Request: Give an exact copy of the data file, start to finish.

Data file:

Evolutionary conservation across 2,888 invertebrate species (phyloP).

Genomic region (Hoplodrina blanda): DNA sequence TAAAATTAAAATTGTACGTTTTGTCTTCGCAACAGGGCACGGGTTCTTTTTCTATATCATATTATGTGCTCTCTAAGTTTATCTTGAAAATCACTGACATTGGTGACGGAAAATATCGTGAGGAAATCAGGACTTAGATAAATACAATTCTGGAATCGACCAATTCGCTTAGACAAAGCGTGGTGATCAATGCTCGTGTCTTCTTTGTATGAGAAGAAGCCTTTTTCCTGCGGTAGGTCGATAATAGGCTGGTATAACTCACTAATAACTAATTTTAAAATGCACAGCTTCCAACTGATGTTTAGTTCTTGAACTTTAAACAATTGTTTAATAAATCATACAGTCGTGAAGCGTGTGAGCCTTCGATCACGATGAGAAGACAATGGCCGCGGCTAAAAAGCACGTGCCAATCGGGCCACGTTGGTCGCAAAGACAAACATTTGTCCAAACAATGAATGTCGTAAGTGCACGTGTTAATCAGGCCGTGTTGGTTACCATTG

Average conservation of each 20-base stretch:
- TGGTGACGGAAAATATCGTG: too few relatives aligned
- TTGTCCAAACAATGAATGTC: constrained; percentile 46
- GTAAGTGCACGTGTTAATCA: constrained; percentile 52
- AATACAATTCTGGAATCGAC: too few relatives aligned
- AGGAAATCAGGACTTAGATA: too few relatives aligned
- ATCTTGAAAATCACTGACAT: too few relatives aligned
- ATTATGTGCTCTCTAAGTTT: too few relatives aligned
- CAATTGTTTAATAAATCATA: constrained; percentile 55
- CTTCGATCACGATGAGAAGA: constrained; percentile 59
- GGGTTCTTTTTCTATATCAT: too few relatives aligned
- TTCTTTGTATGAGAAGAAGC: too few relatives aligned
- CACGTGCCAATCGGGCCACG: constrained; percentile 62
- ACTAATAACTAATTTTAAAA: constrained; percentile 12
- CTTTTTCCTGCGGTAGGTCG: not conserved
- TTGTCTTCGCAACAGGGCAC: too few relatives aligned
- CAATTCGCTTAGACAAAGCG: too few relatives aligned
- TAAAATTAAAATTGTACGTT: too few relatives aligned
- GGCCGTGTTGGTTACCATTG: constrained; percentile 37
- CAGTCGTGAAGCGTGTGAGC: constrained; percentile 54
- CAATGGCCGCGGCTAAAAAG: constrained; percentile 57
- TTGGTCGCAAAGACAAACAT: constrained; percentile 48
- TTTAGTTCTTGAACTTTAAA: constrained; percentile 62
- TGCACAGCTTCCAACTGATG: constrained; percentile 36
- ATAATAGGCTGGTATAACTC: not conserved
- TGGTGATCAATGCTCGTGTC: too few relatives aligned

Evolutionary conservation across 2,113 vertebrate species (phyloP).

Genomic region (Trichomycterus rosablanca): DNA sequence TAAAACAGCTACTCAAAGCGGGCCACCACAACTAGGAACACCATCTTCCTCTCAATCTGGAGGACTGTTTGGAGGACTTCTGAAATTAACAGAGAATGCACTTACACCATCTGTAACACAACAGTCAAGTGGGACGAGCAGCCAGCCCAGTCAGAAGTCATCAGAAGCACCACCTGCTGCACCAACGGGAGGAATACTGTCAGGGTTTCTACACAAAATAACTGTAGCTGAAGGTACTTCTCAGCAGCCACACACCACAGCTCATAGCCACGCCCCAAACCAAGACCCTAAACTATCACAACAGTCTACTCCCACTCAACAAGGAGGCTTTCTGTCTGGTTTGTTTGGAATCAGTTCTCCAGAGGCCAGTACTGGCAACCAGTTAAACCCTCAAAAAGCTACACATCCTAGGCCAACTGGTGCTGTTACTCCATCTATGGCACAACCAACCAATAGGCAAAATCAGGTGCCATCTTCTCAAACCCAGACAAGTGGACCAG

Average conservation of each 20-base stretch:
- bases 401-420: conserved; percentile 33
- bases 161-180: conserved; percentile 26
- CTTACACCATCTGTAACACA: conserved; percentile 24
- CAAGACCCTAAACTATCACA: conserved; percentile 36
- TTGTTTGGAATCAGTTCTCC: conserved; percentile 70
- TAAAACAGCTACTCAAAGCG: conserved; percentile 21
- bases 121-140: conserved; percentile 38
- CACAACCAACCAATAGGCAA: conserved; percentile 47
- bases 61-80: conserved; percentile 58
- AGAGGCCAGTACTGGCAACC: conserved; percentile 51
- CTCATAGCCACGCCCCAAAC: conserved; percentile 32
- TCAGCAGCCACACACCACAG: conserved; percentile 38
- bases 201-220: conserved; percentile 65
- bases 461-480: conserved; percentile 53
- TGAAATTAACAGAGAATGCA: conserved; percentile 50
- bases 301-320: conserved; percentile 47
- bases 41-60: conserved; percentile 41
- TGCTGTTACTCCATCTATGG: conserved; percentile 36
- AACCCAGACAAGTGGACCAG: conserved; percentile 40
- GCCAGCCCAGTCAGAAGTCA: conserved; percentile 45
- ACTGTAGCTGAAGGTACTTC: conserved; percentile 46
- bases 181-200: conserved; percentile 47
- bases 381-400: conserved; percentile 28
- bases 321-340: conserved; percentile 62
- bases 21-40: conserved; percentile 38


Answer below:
Evolutionary conservation across 2,888 invertebrate species (phyloP).

Genomic region (Hoplodrina blanda): DNA sequence TAAAATTAAAATTGTACGTTTTGTCTTCGCAACAGGGCACGGGTTCTTTTTCTATATCATATTATGTGCTCTCTAAGTTTATCTTGAAAATCACTGACATTGGTGACGGAAAATATCGTGAGGAAATCAGGACTTAGATAAATACAATTCTGGAATCGACCAATTCGCTTAGACAAAGCGTGGTGATCAATGCTCGTGTCTTCTTTGTATGAGAAGAAGCCTTTTTCCTGCGGTAGGTCGATAATAGGCTGGTATAACTCACTAATAACTAATTTTAAAATGCACAGCTTCCAACTGATGTTTAGTTCTTGAACTTTAAACAATTGTTTAATAAATCATACAGTCGTGAAGCGTGTGAGCCTTCGATCACGATGAGAAGACAATGGCCGCGGCTAAAAAGCACGTGCCAATCGGGCCACGTTGGTCGCAAAGACAAACATTTGTCCAAACAATGAATGTCGTAAGTGCACGTGTTAATCAGGCCGTGTTGGTTACCATTG

Average conservation of each 20-base stretch:
- TGGTGACGGAAAATATCGTG: too few relatives aligned
- TTGTCCAAACAATGAATGTC: constrained; percentile 46
- GTAAGTGCACGTGTTAATCA: constrained; percentile 52
- AATACAATTCTGGAATCGAC: too few relatives aligned
- AGGAAATCAGGACTTAGATA: too few relatives aligned
- ATCTTGAAAATCACTGACAT: too few relatives aligned
- ATTATGTGCTCTCTAAGTTT: too few relatives aligned
- CAATTGTTTAATAAATCATA: constrained; percentile 55
- CTTCGATCACGATGAGAAGA: constrained; percentile 59
- GGGTTCTTTTTCTATATCAT: too few relatives aligned
- TTCTTTGTATGAGAAGAAGC: too few relatives aligned
- CACGTGCCAATCGGGCCACG: constrained; percentile 62
- ACTAATAACTAATTTTAAAA: constrained; percentile 12
- CTTTTTCCTGCGGTAGGTCG: not conserved
- TTGTCTTCGCAACAGGGCAC: too few relatives aligned
- CAATTCGCTTAGACAAAGCG: too few relatives aligned
- TAAAATTAAAATTGTACGTT: too few relatives aligned
- GGCCGTGTTGGTTACCATTG: constrained; percentile 37
- CAGTCGTGAAGCGTGTGAGC: constrained; percentile 54
- CAATGGCCGCGGCTAAAAAG: constrained; percentile 57
- TTGGTCGCAAAGACAAACAT: constrained; percentile 48
- TTTAGTTCTTGAACTTTAAA: constrained; percentile 62
- TGCACAGCTTCCAACTGATG: constrained; percentile 36
- ATAATAGGCTGGTATAACTC: not conserved
- TGGTGATCAATGCTCGTGTC: too few relatives aligned

Evolutionary conservation across 2,113 vertebrate species (phyloP).

Genomic region (Trichomycterus rosablanca): DNA sequence TAAAACAGCTACTCAAAGCGGGCCACCACAACTAGGAACACCATCTTCCTCTCAATCTGGAGGACTGTTTGGAGGACTTCTGAAATTAACAGAGAATGCACTTACACCATCTGTAACACAACAGTCAAGTGGGACGAGCAGCCAGCCCAGTCAGAAGTCATCAGAAGCACCACCTGCTGCACCAACGGGAGGAATACTGTCAGGGTTTCTACACAAAATAACTGTAGCTGAAGGTACTTCTCAGCAGCCACACACCACAGCTCATAGCCACGCCCCAAACCAAGACCCTAAACTATCACAACAGTCTACTCCCACTCAACAAGGAGGCTTTCTGTCTGGTTTGTTTGGAATCAGTTCTCCAGAGGCCAGTACTGGCAACCAGTTAAACCCTCAAAAAGCTACACATCCTAGGCCAACTGGTGCTGTTACTCCATCTATGGCACAACCAACCAATAGGCAAAATCAGGTGCCATCTTCTCAAACCCAGACAAGTGGACCAG

Average conservation of each 20-base stretch:
- bases 401-420: conserved; percentile 33
- bases 161-180: conserved; percentile 26
- CTTACACCATCTGTAACACA: conserved; percentile 24
- CAAGACCCTAAACTATCACA: conserved; percentile 36
- TTGTTTGGAATCAGTTCTCC: conserved; percentile 70
- TAAAACAGCTACTCAAAGCG: conserved; percentile 21
- bases 121-140: conserved; percentile 38
- CACAACCAACCAATAGGCAA: conserved; percentile 47
- bases 61-80: conserved; percentile 58
- AGAGGCCAGTACTGGCAACC: conserved; percentile 51
- CTCATAGCCACGCCCCAAAC: conserved; percentile 32
- TCAGCAGCCACACACCACAG: conserved; percentile 38
- bases 201-220: conserved; percentile 65
- bases 461-480: conserved; percentile 53
- TGAAATTAACAGAGAATGCA: conserved; percentile 50
- bases 301-320: conserved; percentile 47
- bases 41-60: conserved; percentile 41
- TGCTGTTACTCCATCTATGG: conserved; percentile 36
- AACCCAGACAAGTGGACCAG: conserved; percentile 40
- GCCAGCCCAGTCAGAAGTCA: conserved; percentile 45
- ACTGTAGCTGAAGGTACTTC: conserved; percentile 46
- bases 181-200: conserved; percentile 47
- bases 381-400: conserved; percentile 28
- bases 321-340: conserved; percentile 62
- bases 21-40: conserved; percentile 38